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Editor’s Note: Portraits of Resilience is a photography and narrative series by Prof. Daniel Jackson. Each installment consists of a portrait and a story, told in the subject’s own words, of how they found resilience and meaning in their life.

I knew I was in bad shape, that I couldn’t handle this myself. You keep going over and over in your head how to solve things, but I had so many problems, the whole system just broke down.

Being clinically depressed, you can be in extraordinary pain. Just existing can be painful. It’s very hard to see that other people are struggling with the same things. Part of the downward spiral is this feeling that you’re not making it here, you shouldn’t be here, that you’re not worthy of being alive.

If you’re clinically depressed, sometimes your cognitive processes are impaired. My favorite example is that I could not recite the Pledge of Allegiance. That’s something that anyone can do. But whatever was going on chemically in my brain, when I would try to recite something by memory, I could not do it.

What I didn’t realize was how important it is to be involved with people. Depression happens when you get in your head. You have to get out of your head, because your head is a very strange place. If you’re connected to other people, it allows you to get more perspective on your problems and to get away from the things that lead to this downward spiral. It’s a much better way to live.

I’m asocial, in the sense that many physicists are. I would rather be sitting in front of a computer screen than interacting with people. I always did very well in school, and that was how I accomplished things. I was just more interested in abstract ideas than people. Dealing with people was not painful, but it was always difficult. I still have trouble calling people I don’t know on the phone, and I’m 72 years old.

Having been depressed has been a major positive for me. It’s one of these things, if you live through it: difficult times make you grow. My motivations have changed — what I think is important. My priorities are more oriented towards people as opposed to doing scientific projects. I still enjoy sitting in front of a computer at the Linux command line. That’s what I used to do all the time. Now I’m a little more multifaceted.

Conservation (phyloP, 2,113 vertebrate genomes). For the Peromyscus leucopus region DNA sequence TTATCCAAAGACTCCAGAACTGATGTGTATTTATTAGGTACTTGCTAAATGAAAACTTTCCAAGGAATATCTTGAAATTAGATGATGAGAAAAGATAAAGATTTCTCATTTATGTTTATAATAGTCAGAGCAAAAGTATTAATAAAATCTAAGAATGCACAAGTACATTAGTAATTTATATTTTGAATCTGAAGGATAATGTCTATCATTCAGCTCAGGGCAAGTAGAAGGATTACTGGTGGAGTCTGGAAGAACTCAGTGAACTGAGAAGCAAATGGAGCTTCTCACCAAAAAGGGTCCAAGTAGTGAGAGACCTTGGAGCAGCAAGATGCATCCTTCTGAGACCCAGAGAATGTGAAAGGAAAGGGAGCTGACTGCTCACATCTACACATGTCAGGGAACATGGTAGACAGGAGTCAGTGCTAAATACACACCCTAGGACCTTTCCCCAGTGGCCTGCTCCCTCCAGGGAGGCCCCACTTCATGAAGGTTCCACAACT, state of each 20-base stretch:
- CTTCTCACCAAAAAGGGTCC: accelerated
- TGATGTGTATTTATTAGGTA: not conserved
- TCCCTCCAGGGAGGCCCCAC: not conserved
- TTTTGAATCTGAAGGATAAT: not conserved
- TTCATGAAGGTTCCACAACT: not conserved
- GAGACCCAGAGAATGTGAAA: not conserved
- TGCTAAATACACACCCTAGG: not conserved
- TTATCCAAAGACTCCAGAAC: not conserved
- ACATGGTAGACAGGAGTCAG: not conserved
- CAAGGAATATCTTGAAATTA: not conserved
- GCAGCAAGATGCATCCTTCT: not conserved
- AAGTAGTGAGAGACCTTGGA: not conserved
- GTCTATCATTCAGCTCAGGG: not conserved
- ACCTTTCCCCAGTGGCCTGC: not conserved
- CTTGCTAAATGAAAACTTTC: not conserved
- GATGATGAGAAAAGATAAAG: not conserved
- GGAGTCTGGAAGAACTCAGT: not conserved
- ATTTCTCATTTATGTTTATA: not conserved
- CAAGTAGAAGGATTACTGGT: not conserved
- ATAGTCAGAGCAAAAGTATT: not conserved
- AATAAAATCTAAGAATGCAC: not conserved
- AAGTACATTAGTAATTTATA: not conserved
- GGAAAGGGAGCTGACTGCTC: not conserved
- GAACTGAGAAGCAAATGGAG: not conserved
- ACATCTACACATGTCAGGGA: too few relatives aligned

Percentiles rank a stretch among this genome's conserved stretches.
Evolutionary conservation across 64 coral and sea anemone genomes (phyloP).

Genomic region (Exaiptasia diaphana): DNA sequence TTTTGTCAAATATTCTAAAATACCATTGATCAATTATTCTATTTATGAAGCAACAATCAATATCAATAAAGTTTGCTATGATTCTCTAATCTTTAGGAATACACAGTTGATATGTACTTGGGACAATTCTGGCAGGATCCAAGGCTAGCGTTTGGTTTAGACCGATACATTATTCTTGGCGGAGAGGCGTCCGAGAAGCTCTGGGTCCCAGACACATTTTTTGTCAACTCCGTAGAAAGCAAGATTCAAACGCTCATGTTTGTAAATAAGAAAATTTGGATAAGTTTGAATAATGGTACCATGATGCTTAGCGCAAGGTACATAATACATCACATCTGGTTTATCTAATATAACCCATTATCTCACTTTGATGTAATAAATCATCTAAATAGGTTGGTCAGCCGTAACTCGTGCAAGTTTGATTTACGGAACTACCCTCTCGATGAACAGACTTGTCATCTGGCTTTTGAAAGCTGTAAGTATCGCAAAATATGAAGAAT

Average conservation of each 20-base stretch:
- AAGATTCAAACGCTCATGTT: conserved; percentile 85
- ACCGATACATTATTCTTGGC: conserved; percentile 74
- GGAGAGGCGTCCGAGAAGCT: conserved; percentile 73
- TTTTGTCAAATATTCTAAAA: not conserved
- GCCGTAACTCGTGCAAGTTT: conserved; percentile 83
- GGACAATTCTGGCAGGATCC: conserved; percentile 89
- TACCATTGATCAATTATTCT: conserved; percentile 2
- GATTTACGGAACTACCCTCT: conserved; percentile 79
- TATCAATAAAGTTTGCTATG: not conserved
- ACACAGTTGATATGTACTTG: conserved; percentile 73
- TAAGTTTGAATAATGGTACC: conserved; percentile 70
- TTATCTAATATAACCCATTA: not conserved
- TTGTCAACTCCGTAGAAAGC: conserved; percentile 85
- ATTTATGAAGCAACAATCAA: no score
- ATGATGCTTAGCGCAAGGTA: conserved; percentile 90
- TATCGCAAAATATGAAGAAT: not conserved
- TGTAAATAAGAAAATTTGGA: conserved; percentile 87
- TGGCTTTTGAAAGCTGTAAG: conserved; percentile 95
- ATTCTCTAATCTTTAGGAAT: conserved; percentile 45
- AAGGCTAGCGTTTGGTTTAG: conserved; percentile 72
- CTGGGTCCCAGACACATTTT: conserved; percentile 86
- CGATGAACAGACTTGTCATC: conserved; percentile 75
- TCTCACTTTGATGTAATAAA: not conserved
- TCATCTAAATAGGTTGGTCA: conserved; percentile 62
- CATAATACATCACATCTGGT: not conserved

I’m happy with the progression of my life. I’m very lucky to be a faculty member here. I don’t think I would’ve done that differently, but I’m glad to have a different perspective on things now.

There’s a whole mindset here at MIT, which is very ambitious. It’s very hard to break through that, unless you have some personal crisis. We tend to be asocial, off building something in our closets that we’ll bring out and impress our colleagues with. They’ll go, oh my God, that is so bright, I don’t know how you did that, and you’ll say oh yes, that’s right, I’m really bright.

One of the things that was good about my travails was that if I hadn’t had them, I would have been trying to climb that ladder until the day I dropped dead. In some sense, I am still trying to climb that ladder, but it’s balanced by a realization that there are much more important things, like being able to walk and get out of bed in the morning.

I was raised as a Southern Baptist, but I decided I was an atheist at the age of 13. So I’m not into religious interpretations. Let me take that back. When I had the melanoma, and my children were eight and eleven, I made deals with every god that I could think of. If they would just let me live until my kids got out of high school, that would be enough and I would be devout the rest of my life. Of course it didn’t happen like that, and my kids are now 35 and 38.

The most spiritual I’ve ever felt was sitting in support groups where people are sharing anonymously, where you don’t know their names, and they’re talking about things they’re going through. That’s the closest I’ve ever felt to being spiritual. I never felt that in a church.

One of the reasons that MIT is the way it is is that we tenure based on outside professional reputation. There are a lot of things that follow from that that are not good, but we’ve made the choice, and I would not make a different one. Some of the uniqueness of MIT comes from that choice. And it means that some faculty are wonderful human beings, and some aren’t.

We have a really excellent institution. There are bad things about it, and I’m not quite sure how you fix them, because some of them are the same things that make us excellent. So it’s a real conundrum.

John Belcher is the Class of 1922 Professor of Physics.

This project is supported by the Undergraduate Association’s Committee on Student Support and Wellness, chaired by Tamar Weseley ’17 and Alice Zielinski ’16. To participate in the project, or to learn more, contact ResilienceProject@mit.edu.

There are many ways to find help. Members of the MIT community can access support resources at together.mit.edu. To access support through MIT Medical’s Mental Health & Counseling Service, please call (617) 253-2916 or visit medical.mit.edu.

Image and text copyright Daniel Jackson, 2016.